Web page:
If you have nothing to contribute, don't respond to this thread.

1717017465518.png
 
HSS tap should have cut 45HRC anyway.
carbide is brittle its just going to shatter.
If the tap was low quality(Aliexpress) or hardware store, harborfreight, then that's why it wouldn't work.
 
Fine, realistically, carbide taps probably want some surface footage. What's the surface footage on an M5 tap being hand rotated?

5.0*.03937" = .19685" (nominal) Ø of the tap. Hand tapping is what... 10 RPM? 3.82xSF/.19685 = 10.... 3.82SF = 1.9685.... SF = .515

You bought a cheap tap, spun it too slow, by hand, probably not perfectly aligned, and likely ripped the tips off the teeth with the forward/reverse motion of breaking chips by hand.
 
Fine, realistically, carbide taps probably want some surface footage. What's the surface footage on an M5 tap being hand rotated?

5.0*.03937" = .19685" (nominal) Ø of the tap. Hand tapping is what... 10 RPM? 3.82xSF/.19685 = 10.... 3.82SF = 1.9685.... SF = .515

You bought a cheap tap, spun it too slow, by hand, probably not perfectly aligned, and likely ripped the tips off the teeth with the forward/reverse motion of breaking chips by hand.
So carbide taps require a decent speed to operate? This is news for me. The holes are drilled through, but I did not tap them all the way. The exit is sloped and I was afraid to break the tap there.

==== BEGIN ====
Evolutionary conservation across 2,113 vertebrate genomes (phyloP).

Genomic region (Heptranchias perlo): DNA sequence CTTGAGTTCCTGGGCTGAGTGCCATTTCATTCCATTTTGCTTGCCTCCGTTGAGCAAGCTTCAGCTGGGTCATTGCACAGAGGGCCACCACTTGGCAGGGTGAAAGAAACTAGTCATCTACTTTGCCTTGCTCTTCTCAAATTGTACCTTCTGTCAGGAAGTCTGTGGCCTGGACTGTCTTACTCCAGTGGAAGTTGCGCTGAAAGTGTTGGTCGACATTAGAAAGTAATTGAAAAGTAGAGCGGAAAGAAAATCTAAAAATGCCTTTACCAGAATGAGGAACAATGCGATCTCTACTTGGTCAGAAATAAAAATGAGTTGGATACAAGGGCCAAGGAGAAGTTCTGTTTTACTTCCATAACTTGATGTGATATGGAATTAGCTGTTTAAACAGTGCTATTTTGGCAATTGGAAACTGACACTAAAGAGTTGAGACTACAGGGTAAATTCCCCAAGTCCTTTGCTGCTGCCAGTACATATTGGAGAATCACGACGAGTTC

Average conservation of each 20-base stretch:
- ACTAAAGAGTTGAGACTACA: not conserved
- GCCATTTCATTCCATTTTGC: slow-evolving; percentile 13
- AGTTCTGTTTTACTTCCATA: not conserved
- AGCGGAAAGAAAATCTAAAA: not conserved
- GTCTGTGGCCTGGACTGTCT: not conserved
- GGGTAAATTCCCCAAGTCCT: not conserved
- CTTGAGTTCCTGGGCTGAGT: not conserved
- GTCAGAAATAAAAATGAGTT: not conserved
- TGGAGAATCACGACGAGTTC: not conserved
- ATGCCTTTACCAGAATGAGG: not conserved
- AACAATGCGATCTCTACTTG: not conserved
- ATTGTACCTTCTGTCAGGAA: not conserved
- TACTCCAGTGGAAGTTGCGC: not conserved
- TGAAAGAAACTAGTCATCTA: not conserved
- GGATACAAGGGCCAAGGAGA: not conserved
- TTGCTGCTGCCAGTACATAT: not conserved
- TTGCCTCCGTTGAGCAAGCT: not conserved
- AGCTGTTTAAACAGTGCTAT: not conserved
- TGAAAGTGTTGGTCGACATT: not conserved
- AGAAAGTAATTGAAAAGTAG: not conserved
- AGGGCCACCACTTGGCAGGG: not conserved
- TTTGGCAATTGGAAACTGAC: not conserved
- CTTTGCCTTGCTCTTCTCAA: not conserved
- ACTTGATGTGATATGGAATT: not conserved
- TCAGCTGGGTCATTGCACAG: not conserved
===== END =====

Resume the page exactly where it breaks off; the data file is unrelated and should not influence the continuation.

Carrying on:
I did not do the forward/reverse motion since I was only cutting two additional turns of the tap. But I was stopping several times to reposition my hand. It is quite possible the chipping happened at the tap reversal, when cutting edges were still loaded. If this is true, carbide taps are only for through holes. I did my tapping by hand because I wanted a perfect alignment and a feel for it. And this tap was cutting very well and easy even with the chipped teeth. I have found the chipping only after all holes were finished.
 
So carbide taps require a decent speed to operate? This is news for me. The holes are drilled through, but I did not tap them all the way. The exit is sloped and I was afraid to break the tap there.
I did not do the forward/reverse motion since I was only cutting two additional turns of the tap. But I was stopping several times to reposition my hand. It is quite possible the chipping happened at the tap reversal, when cutting edges were still loaded. If this is true, carbide taps are only for through holes. I did my tapping by hand because I wanted a perfect alignment and a feel for it. And this tap was cutting very well and easy even with the chipped teeth. I have found the chipping only after all holes were finished.

I believe carbide taps CAN be used for blind holes, but not generally by hand. See this excerpt from McMaster:
1717026309354.png


Also note, a single carbide M5 tap from McMaster is $90.

While I don't believe that price ALWAYS determines quality, or value, when it comes to carbide cutting tools, it does more often than not, in my experience. I think you just had the perfect storm of lower quality tooling, hand tapping, and presumably holding the workpiece in your hand and not in a vise?
 
Also to note, did you buy a tight tolerance thread tap?
But also doing it by hand can oval the holes leaving the screws to be more loosely than original, this could pose a problem with keeping the inserts tight in their seats,
fingers crossed.